That Obama ad, with Mitt Romney singing “America the Beautiful” while the screen flashes a list of his offshore investments? Those demands from Democrats that Romney release his taxes from the last 10 years? They’re working.
Unable to brag about a strong economic recovering, President Obama is trying to win with a negative campaign, similar to the campaigns the Bush family ran against Michael Dukakis in 1988 and John Kerry in 2004. (Apparently, candidates from Massachusetts are easy to pick on.) As Bush Sr. did to Dukakis, Obama is attempting to portray Romney as unpatriotic and out of touch with ordinary Americans. As Bush Jr. did to Kerry, Obama is attacking Romney’s strongest resume line: in this case, his experience as a businessman.
According to two polls out Thursday, Obama has big leads over Romney -- in part because he’s driven up Romney’s unfavorable rating with the public. Fox News has Obama with a 49-40 lead. And if Fox News says Obama is winning, he must be winning. According to the network:
The president would take 49 percent of the vote compared to Romney's 40 percent in a head-to-head matchup if the election were held today, the poll found. Last month, Obama had a four percentage-point edge of 45 percent to 41 percent. This marks the second time this year the president has had a lead outside the poll’s margin of sampling error.
Obama’s advantage comes largely from increased support among independents, who now pick him over Romney by 11 percentage points. Some 30 percent of independents are undecided. Last month, Obama had a four-point edge among independents, while Romney had the advantage from April through early June.
The Obama campaign has spent heavily on advertising attacking Romney’s time at Bain Capital and his tax returns. And it appears to be working. Romney’s favorable rating dropped six percentage points since last month and now sits at 46 percent, down from 52 percent in mid-July. At the same time his unfavorable rating went up five points. Romney’s favorable rating has held steady among his party faithful, but it’s down eight percentage points among independents and seven points among Democrats.
CNN has Obama ahead by seven points, but it’s an even better poll for the President, because it shows him with the support of 52 percent of the voters -- above the magic 50 percent line that’s considered essential for an incumbent.
Mitt Romney's unfavorable rating is up, most Americans think the Republican presidential challenger favors the rich, and it appears the number of people who believe that the economy will not get better if Romney is elected has edged up slightly, according to a new national poll.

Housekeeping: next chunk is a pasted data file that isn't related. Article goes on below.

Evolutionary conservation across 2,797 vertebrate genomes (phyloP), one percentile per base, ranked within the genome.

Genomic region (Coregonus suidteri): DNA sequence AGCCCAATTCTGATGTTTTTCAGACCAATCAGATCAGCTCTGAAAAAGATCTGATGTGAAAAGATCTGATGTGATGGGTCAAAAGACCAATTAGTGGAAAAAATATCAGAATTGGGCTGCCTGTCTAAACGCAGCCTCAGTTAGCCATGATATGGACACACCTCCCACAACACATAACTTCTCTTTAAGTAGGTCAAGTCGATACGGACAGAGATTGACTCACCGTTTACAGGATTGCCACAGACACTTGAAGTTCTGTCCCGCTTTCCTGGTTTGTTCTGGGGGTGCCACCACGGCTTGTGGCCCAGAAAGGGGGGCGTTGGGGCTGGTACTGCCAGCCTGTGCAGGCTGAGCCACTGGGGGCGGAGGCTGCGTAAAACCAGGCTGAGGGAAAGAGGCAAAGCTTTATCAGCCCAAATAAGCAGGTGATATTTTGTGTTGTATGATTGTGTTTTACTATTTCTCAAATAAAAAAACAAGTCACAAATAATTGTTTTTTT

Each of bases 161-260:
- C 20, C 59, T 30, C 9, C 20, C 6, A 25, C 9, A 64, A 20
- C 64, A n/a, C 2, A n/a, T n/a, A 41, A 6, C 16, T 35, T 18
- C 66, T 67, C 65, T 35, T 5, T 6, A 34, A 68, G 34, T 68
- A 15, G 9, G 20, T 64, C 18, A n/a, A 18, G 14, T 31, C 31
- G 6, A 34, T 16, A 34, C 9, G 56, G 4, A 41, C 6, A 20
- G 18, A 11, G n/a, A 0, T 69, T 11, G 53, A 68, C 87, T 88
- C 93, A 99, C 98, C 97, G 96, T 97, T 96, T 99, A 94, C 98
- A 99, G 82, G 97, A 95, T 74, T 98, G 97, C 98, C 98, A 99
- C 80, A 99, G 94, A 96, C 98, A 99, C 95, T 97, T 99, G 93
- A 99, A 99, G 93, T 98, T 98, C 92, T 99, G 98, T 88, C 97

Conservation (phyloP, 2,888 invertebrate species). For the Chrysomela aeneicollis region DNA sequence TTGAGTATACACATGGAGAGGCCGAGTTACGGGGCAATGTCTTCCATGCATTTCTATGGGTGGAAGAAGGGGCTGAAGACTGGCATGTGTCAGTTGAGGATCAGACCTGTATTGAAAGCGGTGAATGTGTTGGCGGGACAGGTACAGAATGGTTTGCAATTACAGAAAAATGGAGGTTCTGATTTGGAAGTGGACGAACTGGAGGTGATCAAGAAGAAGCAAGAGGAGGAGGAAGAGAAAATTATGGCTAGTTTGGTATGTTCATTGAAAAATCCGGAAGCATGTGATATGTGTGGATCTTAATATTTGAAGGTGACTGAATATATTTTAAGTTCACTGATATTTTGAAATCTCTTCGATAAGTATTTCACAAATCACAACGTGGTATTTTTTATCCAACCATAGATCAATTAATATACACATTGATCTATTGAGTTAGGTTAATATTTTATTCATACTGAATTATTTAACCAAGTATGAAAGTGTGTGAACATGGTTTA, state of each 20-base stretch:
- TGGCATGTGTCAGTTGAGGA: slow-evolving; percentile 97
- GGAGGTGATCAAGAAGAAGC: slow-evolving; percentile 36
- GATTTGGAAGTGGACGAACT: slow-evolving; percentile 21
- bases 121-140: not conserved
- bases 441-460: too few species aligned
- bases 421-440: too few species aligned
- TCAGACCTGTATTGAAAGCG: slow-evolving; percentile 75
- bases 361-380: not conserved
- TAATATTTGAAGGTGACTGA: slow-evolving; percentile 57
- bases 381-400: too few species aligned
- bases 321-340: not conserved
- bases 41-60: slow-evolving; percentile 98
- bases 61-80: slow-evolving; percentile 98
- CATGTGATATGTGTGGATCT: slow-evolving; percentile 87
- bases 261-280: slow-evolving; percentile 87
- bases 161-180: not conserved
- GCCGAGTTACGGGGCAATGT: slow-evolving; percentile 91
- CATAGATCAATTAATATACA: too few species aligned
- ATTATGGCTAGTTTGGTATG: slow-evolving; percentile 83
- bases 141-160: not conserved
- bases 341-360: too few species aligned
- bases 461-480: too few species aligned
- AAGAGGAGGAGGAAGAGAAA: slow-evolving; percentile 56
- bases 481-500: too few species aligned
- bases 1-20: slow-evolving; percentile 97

It all adds up to a seven point advantage for President Barack Obama over the former Massachusetts governor, with 52% of registered voters questioned in the survey saying that they'd vote to re-elect the president and 45% backing Romney.
Since the start of the general election in April, the Obama campaign and Democratic groups have launched attacks on the presumptive Republican nominee, and the survey indicates that they appear to be working.
Among independents, the poll indicates Romney's image has taken a beating. In May, only 40% of independents had an unfavorable view of Romney. Now, 52% of independents have a negative view of him.
Other findings: Sixty-four percent of all Americans, and 68% of independents, think Romney favors the rich over the middle class. And 63% of the public thinks Romney should release more tax returns than he has already made public, a figure which rises to 67% among independents.
At fivethirtyeight.com, Nate Silver is giving Obama a 73.3 percent chance of winning. The poll of polls at Real Clear Politics has Obama with a 4.4 percent lead, and shows him ahead in the swing states of Ohio, Virginia, Florida and Iowa.
With thirteen-and-a-half weeks until the election, that lead will be tough for Romney to overcome.
This month, Ward Room blogger Edward McClelland’s Young Mr. Obama: Chicago and the Making of a Black President will be available on Kindle for $2.99. Tracing Obama’s career in Chicago from his arrival as a community organizer to his election to the U.S. Senate, Young Mr. Obama tells the story of how a callow, presumptuous young man became a master politician, and of why only Chicago could have produced our first black president.